I have already stated that General Johnston did not seem in the mood for fighting and passed on with the main body of his troops right through Raleigh, of course covering his rear with a cloud of cavalry. In approaching that little North Carolina city, my regiment had the honor of coming in contact with the Confederates for the last time. It was a mere skirmish, however, although there were one or two men killed by the sharp-shooting skirmishers of the Twelfth. The little affair occurred only a short distance out of Raleigh--in fact, not over a mile away from the town. The skirmishers in the lead very suddenly came upon a small body of Confederates in a strip of woods, engaged in cooking their breakfasts. They were so completely taken by surprise, and so vigorously pushed that it was all they could do to mount their tethered horses, and hurry out of musket range. I very well remember that on hearing the firing I galloped to the point only to find the men of my regiment not only in possession of the camp the Confederates had occupied during the previous night, but all their cooking utensils as well, and their contents besides. There is no use of infantry pursuing fleeing cavalry, so I ordered a halt at that point and the men on the skirmish line fell to and devoured the breakfast that the "Johnnies" were preparing, some of the skillets in which meat was frying being still standing over the coals. I also remember that one of my soldiers possessed himself of a skillet that was full of fresh pork sausage, the "links" being about the size of what is known as "weinerwurst" at the present day, he presenting me with a couple of links, which I ate on my horse, finding that portion of my breakfast a very palatable one. The sausage had, no doubt, been given to the Confederate soldiers by some one sympathizing with "the lost cause," or he may have "commandeered" it, as most soldiers on either side would have done about that time. The main body of the army coming up, my regiment moved forward and was one of the very first to enter the city of Raleigh quite early in the morning of April 13, 1865.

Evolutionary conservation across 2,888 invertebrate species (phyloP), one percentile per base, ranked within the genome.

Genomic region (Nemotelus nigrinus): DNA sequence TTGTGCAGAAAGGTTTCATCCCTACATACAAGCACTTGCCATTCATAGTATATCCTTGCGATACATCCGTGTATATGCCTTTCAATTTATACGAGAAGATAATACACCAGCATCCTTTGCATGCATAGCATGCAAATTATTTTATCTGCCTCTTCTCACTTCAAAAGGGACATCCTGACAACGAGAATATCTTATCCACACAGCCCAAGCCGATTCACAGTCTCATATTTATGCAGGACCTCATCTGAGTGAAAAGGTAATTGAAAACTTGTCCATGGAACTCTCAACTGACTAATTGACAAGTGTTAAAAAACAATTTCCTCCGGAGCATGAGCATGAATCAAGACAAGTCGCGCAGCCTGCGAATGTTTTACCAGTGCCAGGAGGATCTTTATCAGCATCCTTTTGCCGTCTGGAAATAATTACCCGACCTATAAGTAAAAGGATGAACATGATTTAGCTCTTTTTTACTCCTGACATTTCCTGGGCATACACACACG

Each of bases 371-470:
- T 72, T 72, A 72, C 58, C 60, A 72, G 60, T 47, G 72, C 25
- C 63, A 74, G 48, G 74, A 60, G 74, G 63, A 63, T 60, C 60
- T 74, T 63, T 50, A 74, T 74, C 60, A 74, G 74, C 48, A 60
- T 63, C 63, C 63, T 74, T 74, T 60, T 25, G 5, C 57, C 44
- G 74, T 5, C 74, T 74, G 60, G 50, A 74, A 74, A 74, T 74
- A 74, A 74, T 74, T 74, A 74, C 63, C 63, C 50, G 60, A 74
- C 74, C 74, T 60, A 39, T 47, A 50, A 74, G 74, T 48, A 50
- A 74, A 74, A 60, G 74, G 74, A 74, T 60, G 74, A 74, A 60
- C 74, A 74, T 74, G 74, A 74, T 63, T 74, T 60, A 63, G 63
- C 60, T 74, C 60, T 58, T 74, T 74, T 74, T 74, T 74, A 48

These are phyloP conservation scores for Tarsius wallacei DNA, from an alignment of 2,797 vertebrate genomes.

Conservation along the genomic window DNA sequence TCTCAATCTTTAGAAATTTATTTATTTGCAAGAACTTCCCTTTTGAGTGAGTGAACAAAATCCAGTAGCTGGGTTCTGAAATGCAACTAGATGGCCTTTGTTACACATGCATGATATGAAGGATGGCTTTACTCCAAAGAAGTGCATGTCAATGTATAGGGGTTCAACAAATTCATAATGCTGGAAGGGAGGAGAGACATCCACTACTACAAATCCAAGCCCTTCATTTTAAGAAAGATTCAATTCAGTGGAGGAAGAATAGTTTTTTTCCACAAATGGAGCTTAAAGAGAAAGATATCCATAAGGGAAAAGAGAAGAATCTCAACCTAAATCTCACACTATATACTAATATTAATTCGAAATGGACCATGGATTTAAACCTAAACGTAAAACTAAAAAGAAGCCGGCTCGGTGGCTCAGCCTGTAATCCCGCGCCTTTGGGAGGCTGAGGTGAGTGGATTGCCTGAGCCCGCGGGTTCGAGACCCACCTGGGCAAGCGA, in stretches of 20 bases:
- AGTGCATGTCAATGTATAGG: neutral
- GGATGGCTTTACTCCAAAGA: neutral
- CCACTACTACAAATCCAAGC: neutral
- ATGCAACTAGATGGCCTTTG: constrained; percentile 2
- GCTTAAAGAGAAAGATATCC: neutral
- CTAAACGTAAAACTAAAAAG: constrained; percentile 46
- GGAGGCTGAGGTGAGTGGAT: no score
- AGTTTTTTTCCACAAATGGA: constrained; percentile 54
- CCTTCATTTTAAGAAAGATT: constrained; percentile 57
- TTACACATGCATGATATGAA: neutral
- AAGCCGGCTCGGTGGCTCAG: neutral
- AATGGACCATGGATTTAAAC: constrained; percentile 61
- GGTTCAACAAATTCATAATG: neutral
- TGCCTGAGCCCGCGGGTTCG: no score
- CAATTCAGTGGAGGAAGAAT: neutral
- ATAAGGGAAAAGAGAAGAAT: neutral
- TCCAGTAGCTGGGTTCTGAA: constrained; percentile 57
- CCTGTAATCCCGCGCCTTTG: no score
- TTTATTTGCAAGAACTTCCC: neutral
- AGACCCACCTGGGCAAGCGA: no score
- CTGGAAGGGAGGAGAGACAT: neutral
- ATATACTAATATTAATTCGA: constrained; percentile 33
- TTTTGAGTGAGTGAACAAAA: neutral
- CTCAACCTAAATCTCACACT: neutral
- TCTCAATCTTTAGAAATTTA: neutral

The Confederates having passed on through the place, and evidently having heard of Lee's surrender, halted from seven to ten miles out of Raleigh, Sherman's forces doing the same thing at Raleigh, and going into camp all about the city, each camp taking up a position suitable for the defense of the place, and by the middle of the month of April all military operations had been suspended, and then came flying rumors --camp rumors, it must be understood--in reference to the surrender of Gen. Joe E. Johnston and his army. All the soldiers who were in and around the town of Raleigh and who are still living, will remember how wearily the hours wore away no definite or reliable information being obtainable concerning the situation of affairs between the two armies --Sherman's and Johnston's. It was however known the next day that a conference between the commanding Generals of the two armies was in progress, but of the probable results, the troops were in utter ignorance, and this of itself led to the thousand and one rumors that were in circulation--the "grape-vine telegraph" being in full play during these hours of weary waiting. It was just at this time, too, in the midst of the uncertainty caused by the negotiations referred to, and at an hour when one and all were so greatly rejoicing over the success that had crowned General Grant's strategetical calculations and operations at Richmond, bringing about the surrender by General Lee of all the Army of Northern Virginia, that the men under General Sherman were certain of a like surrender on the part of the Confederate General Johnston and his army that the news came like a clap of thunder from a clear sky falling on the hearts of the Union army like "the crack of doom" that President Lincoln had been assassinated! Indignation, sorrow and the cry for vengeance were heard on all sides. The shock was so terrible that it was one of the incidents of the war that could not be described and every soul in that army of veterans was thrilled as never before and brave strong men with ashen lips and tears streaming from their eyes refused to repeat the news to their comrades, it was so horrible. Many men tried to believe that the tale was not true; that the noble soul who had more than four years had borne the burdens of the nation until with sunken eyes and bowed head, he was but a broken image of the tall and erect Lincoln that entered the White House four years before, in stalwart health and vigor, and now, with only a few remaining years before him, at the best, should give up his almost saintly life to the assassin's bullet!